November 17, 1919 A new train terminal made its debut with hardly any fanfare in Jacksonville, Florida, at a time when that city was increasingly evolving into a vital railroad hub. At a minute past midnight, regular operations at the Jacksonville Terminal formally began when its superintendent J.C. Blanton said to his crew, “Open the... Continue Reading →

November 2, 1863 Civil engineer Theodore Judah, whose vision and technical expertise helped bring about one of the most significant railroad accomplishments in American history, died of yellow fever at the age of 37 in New York City. He most likely contracted the viral disease in Panama while he and his wife Anne were en... Continue Reading →

October 28, 1874 Henry Garnett Shirley, who became the first president of AASHO (officially renamed AASHTO in 1973), was born in Jefferson County, West Virginia. He graduated from the Virginia Military Institute with a degree in civil engineering in 1896, and went on to serve as commandant and professor of military science at Horner Military... Continue Reading →

October 17, 1849 Railroad entrepreneur William Mackenzie was born near the settlement of Scott’s Plain (now the city of Peterborough) in what was then the British colony known as the Province of Canada. When Canada achieved its independence as a federal dominion in 1867, the area that had been the Province of Canada was divided... Continue Reading →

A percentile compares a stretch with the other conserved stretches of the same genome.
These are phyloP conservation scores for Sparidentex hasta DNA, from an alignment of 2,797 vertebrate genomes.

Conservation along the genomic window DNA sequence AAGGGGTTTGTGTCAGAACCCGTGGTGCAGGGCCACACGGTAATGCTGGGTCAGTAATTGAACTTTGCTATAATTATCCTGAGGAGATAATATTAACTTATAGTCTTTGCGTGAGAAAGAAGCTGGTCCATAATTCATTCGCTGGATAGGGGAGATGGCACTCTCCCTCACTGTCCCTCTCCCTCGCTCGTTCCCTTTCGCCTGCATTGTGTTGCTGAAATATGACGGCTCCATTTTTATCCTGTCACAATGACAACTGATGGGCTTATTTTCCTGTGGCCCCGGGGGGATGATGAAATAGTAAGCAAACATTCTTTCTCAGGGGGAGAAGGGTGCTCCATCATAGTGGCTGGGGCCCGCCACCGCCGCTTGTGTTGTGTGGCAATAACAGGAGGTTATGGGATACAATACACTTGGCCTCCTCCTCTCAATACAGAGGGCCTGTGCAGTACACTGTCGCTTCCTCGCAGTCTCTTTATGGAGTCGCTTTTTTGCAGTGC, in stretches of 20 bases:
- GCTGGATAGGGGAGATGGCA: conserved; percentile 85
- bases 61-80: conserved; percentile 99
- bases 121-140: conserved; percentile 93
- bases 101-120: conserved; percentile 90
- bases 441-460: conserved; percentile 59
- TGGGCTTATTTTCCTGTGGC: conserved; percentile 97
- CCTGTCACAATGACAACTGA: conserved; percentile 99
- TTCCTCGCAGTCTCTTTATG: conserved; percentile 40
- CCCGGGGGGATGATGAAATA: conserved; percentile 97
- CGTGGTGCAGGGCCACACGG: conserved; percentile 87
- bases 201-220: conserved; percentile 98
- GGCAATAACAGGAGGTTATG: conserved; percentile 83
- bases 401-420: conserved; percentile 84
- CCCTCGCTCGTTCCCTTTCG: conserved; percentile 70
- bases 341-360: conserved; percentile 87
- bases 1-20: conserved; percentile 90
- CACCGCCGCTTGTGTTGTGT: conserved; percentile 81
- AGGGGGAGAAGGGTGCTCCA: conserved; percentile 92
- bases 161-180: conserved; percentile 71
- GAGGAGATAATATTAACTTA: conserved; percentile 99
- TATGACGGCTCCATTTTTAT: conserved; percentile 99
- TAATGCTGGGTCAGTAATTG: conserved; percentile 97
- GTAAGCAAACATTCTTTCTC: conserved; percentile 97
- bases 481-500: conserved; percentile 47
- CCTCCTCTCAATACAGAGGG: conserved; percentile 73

October 10, 1848 The first railroad locomotive to operate in Chicago arrived in the city via schooner. This steam locomotive, aptly named the Pioneer, had been built in 1837 for the Utica and Schenectady Railroad (U&S) in New York. Originally called Alert, this locomotive was used by the U&S for nine years before being sold to the... Continue Reading →

September 6, 1871 John A. Poor, whose accomplishments included helping to develop and enrich Maine’s railroad network, died in Portland, Maine, at the age of 63. A lifelong Mainer, Poor had a deep appreciation for the potential of railroads within that state. This appreciation could be traced as far back as 1834, when he first... Continue Reading →

August 15, 1893 Construction was completed on a passenger train station at Ninth and Spruce Streets in Terre Haute, Indiana. Terre Haute Union Station was designed by Cincinnati-based architect Samuel Hannaford. In the course of its 67 years of existence, this three-and-a-half-story building served the Chicago and Eastern Illinois Railroad; the Terre Haute & Indianapolis... Continue Reading →

February 10, 1941 A unique type of transportation for delivering mail via highways in the United States made its inaugural run. This means of mobility was the Highway Post Office, a large motor vehicle that had been specially outfitted to help process and move the mail as quickly as possible over long distances.  The origins... Continue Reading →

July 20, 1894 Errett Lobban Cord, industrialist and trend-setting automobile manufacturer, was born in the city of Warrensburg, Missouri. Cord, knowing a profitable thing when he saw it, immersed himself in the ever-burgeoning world of automobile development and did much to help that mode of transportation come of age. The Auburn, Cord, and Duesenberg automobiles... Continue Reading →

May 25, 1878 U.S. Army officer and civil engineer Frederick Mears, whose legacy includes notable large-scale transportation infrastructure projects in various regions of the world, was born in Omaha, Nebraska. Mears enlisted in the Army in 1899. He was assigned the following year to the Philippines, where he handled several engineering assignments. Mears left the Philippines... Continue Reading →

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